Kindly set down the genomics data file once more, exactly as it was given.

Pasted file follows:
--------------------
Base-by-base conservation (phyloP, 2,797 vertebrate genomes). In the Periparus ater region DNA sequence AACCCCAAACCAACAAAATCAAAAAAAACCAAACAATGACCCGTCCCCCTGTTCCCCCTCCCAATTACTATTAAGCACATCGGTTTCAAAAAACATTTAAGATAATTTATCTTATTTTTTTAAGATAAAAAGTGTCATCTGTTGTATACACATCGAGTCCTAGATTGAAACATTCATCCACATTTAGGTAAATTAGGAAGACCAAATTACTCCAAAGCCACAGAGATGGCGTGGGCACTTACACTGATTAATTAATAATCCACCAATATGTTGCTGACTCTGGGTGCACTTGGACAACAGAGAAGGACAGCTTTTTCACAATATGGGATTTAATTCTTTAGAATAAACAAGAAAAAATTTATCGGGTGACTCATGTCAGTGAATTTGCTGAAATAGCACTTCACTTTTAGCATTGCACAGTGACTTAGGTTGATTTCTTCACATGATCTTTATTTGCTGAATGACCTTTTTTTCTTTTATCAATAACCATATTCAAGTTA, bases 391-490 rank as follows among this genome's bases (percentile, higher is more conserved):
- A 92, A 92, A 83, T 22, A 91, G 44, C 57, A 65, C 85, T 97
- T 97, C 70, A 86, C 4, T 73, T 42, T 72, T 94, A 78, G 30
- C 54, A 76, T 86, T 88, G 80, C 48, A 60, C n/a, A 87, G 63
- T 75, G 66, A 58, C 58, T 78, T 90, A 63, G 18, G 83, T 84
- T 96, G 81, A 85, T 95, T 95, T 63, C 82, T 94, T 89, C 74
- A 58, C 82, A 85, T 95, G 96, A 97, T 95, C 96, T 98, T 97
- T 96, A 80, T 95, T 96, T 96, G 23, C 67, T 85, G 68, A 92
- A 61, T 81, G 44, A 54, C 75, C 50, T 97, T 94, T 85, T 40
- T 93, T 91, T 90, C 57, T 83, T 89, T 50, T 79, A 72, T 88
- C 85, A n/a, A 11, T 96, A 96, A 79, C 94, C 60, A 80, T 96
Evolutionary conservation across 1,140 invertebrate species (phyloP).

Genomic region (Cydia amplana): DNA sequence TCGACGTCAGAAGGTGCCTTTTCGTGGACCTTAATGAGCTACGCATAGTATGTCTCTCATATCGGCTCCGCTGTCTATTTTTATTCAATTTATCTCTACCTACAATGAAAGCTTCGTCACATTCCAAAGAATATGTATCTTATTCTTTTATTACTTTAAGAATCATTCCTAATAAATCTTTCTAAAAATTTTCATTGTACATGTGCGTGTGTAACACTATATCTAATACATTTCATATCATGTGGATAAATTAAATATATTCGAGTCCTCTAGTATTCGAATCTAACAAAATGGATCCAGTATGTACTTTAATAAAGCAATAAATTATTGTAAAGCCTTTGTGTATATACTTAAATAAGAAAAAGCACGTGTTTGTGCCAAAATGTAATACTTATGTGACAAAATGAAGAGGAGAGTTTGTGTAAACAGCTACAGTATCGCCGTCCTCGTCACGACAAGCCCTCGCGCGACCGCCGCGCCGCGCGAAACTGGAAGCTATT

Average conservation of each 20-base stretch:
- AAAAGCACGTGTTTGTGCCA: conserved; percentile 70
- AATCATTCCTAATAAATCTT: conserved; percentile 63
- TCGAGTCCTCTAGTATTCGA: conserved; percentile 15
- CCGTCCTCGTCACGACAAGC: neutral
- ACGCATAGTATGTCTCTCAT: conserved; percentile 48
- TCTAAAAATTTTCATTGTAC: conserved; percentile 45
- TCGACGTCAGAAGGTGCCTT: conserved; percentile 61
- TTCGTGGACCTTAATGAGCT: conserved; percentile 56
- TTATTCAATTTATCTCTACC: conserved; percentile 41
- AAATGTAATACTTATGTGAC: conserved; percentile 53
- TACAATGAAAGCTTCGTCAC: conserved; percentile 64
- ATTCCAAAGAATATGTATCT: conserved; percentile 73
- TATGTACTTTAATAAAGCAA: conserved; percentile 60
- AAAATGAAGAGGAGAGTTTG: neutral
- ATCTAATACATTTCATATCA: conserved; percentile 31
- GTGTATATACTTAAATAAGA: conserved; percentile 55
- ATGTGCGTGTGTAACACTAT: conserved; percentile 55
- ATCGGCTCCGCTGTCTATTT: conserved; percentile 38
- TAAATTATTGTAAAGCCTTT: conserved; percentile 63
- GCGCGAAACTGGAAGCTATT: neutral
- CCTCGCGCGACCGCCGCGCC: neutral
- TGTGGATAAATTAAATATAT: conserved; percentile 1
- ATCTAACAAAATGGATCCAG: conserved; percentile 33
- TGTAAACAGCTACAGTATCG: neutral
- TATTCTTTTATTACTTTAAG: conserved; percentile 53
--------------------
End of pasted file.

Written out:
Base-by-base conservation (phyloP, 2,797 vertebrate genomes). In the Periparus ater region DNA sequence AACCCCAAACCAACAAAATCAAAAAAAACCAAACAATGACCCGTCCCCCTGTTCCCCCTCCCAATTACTATTAAGCACATCGGTTTCAAAAAACATTTAAGATAATTTATCTTATTTTTTTAAGATAAAAAGTGTCATCTGTTGTATACACATCGAGTCCTAGATTGAAACATTCATCCACATTTAGGTAAATTAGGAAGACCAAATTACTCCAAAGCCACAGAGATGGCGTGGGCACTTACACTGATTAATTAATAATCCACCAATATGTTGCTGACTCTGGGTGCACTTGGACAACAGAGAAGGACAGCTTTTTCACAATATGGGATTTAATTCTTTAGAATAAACAAGAAAAAATTTATCGGGTGACTCATGTCAGTGAATTTGCTGAAATAGCACTTCACTTTTAGCATTGCACAGTGACTTAGGTTGATTTCTTCACATGATCTTTATTTGCTGAATGACCTTTTTTTCTTTTATCAATAACCATATTCAAGTTA, bases 391-490 rank as follows among this genome's bases (percentile, higher is more conserved):
- A 92, A 92, A 83, T 22, A 91, G 44, C 57, A 65, C 85, T 97
- T 97, C 70, A 86, C 4, T 73, T 42, T 72, T 94, A 78, G 30
- C 54, A 76, T 86, T 88, G 80, C 48, A 60, C n/a, A 87, G 63
- T 75, G 66, A 58, C 58, T 78, T 90, A 63, G 18, G 83, T 84
- T 96, G 81, A 85, T 95, T 95, T 63, C 82, T 94, T 89, C 74
- A 58, C 82, A 85, T 95, G 96, A 97, T 95, C 96, T 98, T 97
- T 96, A 80, T 95, T 96, T 96, G 23, C 67, T 85, G 68, A 92
- A 61, T 81, G 44, A 54, C 75, C 50, T 97, T 94, T 85, T 40
- T 93, T 91, T 90, C 57, T 83, T 89, T 50, T 79, A 72, T 88
- C 85, A n/a, A 11, T 96, A 96, A 79, C 94, C 60, A 80, T 96
Evolutionary conservation across 1,140 invertebrate species (phyloP).

Genomic region (Cydia amplana): DNA sequence TCGACGTCAGAAGGTGCCTTTTCGTGGACCTTAATGAGCTACGCATAGTATGTCTCTCATATCGGCTCCGCTGTCTATTTTTATTCAATTTATCTCTACCTACAATGAAAGCTTCGTCACATTCCAAAGAATATGTATCTTATTCTTTTATTACTTTAAGAATCATTCCTAATAAATCTTTCTAAAAATTTTCATTGTACATGTGCGTGTGTAACACTATATCTAATACATTTCATATCATGTGGATAAATTAAATATATTCGAGTCCTCTAGTATTCGAATCTAACAAAATGGATCCAGTATGTACTTTAATAAAGCAATAAATTATTGTAAAGCCTTTGTGTATATACTTAAATAAGAAAAAGCACGTGTTTGTGCCAAAATGTAATACTTATGTGACAAAATGAAGAGGAGAGTTTGTGTAAACAGCTACAGTATCGCCGTCCTCGTCACGACAAGCCCTCGCGCGACCGCCGCGCCGCGCGAAACTGGAAGCTATT

Average conservation of each 20-base stretch:
- AAAAGCACGTGTTTGTGCCA: conserved; percentile 70
- AATCATTCCTAATAAATCTT: conserved; percentile 63
- TCGAGTCCTCTAGTATTCGA: conserved; percentile 15
- CCGTCCTCGTCACGACAAGC: neutral
- ACGCATAGTATGTCTCTCAT: conserved; percentile 48
- TCTAAAAATTTTCATTGTAC: conserved; percentile 45
- TCGACGTCAGAAGGTGCCTT: conserved; percentile 61
- TTCGTGGACCTTAATGAGCT: conserved; percentile 56
- TTATTCAATTTATCTCTACC: conserved; percentile 41
- AAATGTAATACTTATGTGAC: conserved; percentile 53
- TACAATGAAAGCTTCGTCAC: conserved; percentile 64
- ATTCCAAAGAATATGTATCT: conserved; percentile 73
- TATGTACTTTAATAAAGCAA: conserved; percentile 60
- AAAATGAAGAGGAGAGTTTG: neutral
- ATCTAATACATTTCATATCA: conserved; percentile 31
- GTGTATATACTTAAATAAGA: conserved; percentile 55
- ATGTGCGTGTGTAACACTAT: conserved; percentile 55
- ATCGGCTCCGCTGTCTATTT: conserved; percentile 38
- TAAATTATTGTAAAGCCTTT: conserved; percentile 63
- GCGCGAAACTGGAAGCTATT: neutral
- CCTCGCGCGACCGCCGCGCC: neutral
- TGTGGATAAATTAAATATAT: conserved; percentile 1
- ATCTAACAAAATGGATCCAG: conserved; percentile 33
- TGTAAACAGCTACAGTATCG: neutral
- TATTCTTTTATTACTTTAAG: conserved; percentile 53